clock menu more-arrow no yes mobile

Filed under:

Lions report card: Offensive line struggles, coaching decisions sink Detroit in Dallas

Handing out position grades after the Detroit Lions’ 20-19 loss to the Dallas Cowboys.

Detroit Lions v Dallas Cowboys Photo by Cooper Neill/Getty Images

The Detroit Lions dropped their fifth game of the season in a heartbreaking loss to the Dallas Cowboys. While most of the postgame discussion has been on the late-game officiating blunder, there is plenty more to break down from this matchup.

Let’s take a closer look with our Lions report card:

Quarterback: C

Jared Goff didn’t get help from his offensive line, but he also threw two costly picks. The first nearly led to a scoring drive for Dallas (had CeeDee Lamb not fumbled through the end zone) and the second erased Detroit’s first attempt at a game-winning drive late.

Goff had a couple of dynamite throws in this game, including a 63-yard strike to Jameson Williams and a nice seem shot to Sam LaPorta on the final drive. But his very last pass to James Mitchell was low and outside, and essentially cost Detroit the game.

Running backs: B

Outside of a dropped pass by Jahmyr Gibbs, not much to complain about with this group. David Montgomery had a solid day (14 carries, 65 yards, TD), while Gibbs was a bit more quiet. I expected a little more from this unit against a vulnerable Cowboys run defense, but far too often these backs were getting met in the backfield.

Tight ends: D

Sam LaPorta had one of his worst blocking games against the Cowboys, leading to both pressures and tackles for loss. James Mitchell had an unnecessary holding penalty that erased a 35-yard gain by Gibbs.

The only saving grace was that LaPorta came up huge late in the game. His 40 yards on the last drive of the game was a big reason Detroit was in a position to win.

Wide receivers: B+

Kalif Raymond picked up a key third down early. Jameson Williams’ bomb was a huge play in the second half. And Amon-Ra St. Brown continues to be extremely reliable in clutch moments.

Offensive line: D-

Outside of the Packers Thanksgiving game, this may have been the worst offensive line performance of the year. While the Cowboys only had one sack and seven QB hits, the Lions offensive line was shockingly bad in run blocking. Several times, Cowboys defenders were going unblocked or linemen were getting beat instantly. It looked like a particularly rough game for Jonah Jackson (again).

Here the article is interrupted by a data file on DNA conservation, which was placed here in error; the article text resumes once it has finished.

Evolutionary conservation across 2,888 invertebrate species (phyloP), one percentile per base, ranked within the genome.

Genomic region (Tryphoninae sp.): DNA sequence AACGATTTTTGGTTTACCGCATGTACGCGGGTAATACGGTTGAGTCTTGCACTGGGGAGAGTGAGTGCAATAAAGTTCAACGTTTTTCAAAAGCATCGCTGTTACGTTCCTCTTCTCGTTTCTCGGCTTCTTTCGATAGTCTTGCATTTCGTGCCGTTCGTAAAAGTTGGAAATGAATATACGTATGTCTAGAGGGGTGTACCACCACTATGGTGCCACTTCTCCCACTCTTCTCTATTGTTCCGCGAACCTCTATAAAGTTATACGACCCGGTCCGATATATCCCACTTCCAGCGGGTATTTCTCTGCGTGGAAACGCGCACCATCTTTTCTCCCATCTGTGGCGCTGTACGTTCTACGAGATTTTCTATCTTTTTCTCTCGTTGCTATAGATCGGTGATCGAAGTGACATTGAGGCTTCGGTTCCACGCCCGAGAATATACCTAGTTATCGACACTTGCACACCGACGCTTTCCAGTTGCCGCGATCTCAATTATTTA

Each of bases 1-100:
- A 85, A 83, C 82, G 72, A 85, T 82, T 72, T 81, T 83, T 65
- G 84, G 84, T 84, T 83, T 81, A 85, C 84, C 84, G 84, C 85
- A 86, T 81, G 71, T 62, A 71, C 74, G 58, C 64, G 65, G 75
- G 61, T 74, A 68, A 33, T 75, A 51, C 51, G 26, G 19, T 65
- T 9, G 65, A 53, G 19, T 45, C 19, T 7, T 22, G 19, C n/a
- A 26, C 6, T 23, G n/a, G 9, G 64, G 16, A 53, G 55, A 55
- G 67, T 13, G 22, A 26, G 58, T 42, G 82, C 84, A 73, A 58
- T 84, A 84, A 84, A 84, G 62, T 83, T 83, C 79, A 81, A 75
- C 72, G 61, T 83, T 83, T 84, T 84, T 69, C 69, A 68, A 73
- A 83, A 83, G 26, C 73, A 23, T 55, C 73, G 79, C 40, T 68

Defensive line: B+

The Lions run defense remains dominant. The Cowboys could only muster 61 yards on 21 carries (2.9 YPC). Additionally, the Lions were able to get to Dak Prescott several times. Aidan Hutchinson had the best game of his season, tallying 3.0 sacks, five QB hits, and an additional tackle for loss.

Linebackers: C-

Derrick Barnes’ missed sack on Prescott will go down as the most costly mistake of the game. A poor tackling effort allowed Prescott to sidestep the blitz and throw a 50/50 ball to Lamb that went for a 92-yard touchdown.

Outside of that extremely costly play, I thought it was actually a pretty solid day from the linebacking crew. Alex Anzalone had eight tackles and was solid in coverage—helping Detroit hold dangerous tight end Jake Ferguson to just 33 yards.

Secondary: C

The Lions predictably had some serious issues with Lamb all game. It’s easy to pick on Kindle Vildor for the 92-yard touchdown after the cornerback slipped, but he should have never had to cover Lamb for that long anyway.

Still, no one else seemed to be able to cover Lamb, and he had big catch after big catch, leading to a 227-yard day from the Cowboys receiver.

That being said, Brian Branch notched a couple of pass deflections, Ifeatu Melifonwu came up with an impressive interception, and Kerby Joseph had a great breakup on a pass over the middle of the field.

The stat sheet may not show it, but this was an overall positive step for the secondary.

Special teams: A

Not much to report on here other than a big 25-yard punt return from Kalif Raymond that gave Detroit an opportunity to score before the end of the first half.

Oh, right, and this fake punt:

Coaching: D

The bad:

I did not like going for it on fourth-and-goal from the 5-yard line or the decision to go for two after the penalty. Quite simply, the Lions are not a great passing team in the red zone. With running the ball out of the question in both scenarios, I thought that was too low a percentage of a play to pass on a kick.

Additionally, I thought this was a rough game from offensive coordinator Ben Johnson. Too often, the Lions relied on slow-developing plays, and with the Cowboys’ speed on defense, it put Detroit’s blockers in a tough situation. The Lions were god-awful on third down on Saturday (4-of-13), despite constantly getting into favorable distances. A lot of that falls on poor calls in big moments.

The good:

Honestly, I was all for the decision to go for two at the end of the game, and the Lions ran the play to perfection—regardless of what the officials said. It was a brilliant play call at the perfect moment, and it should have won them the game.

Additionally, the Lions’ fake punt was ballsy, but brilliantly designed. Detroit has shown several direct snaps to Jalen Reeves-Maybin that were runs, but having him throw over the top of the defense was *chef’s kiss*.

Subscribe to PODD

After winning their first NFC North title in 30 years, the Lions have unfinished business this offseason. Stay updated with Jeremy Reisman through Pride of Detroit Direct, our newsletter offering up exclusive analysis. Sign up with NFCNORTH30 to get 30% off after your free trial.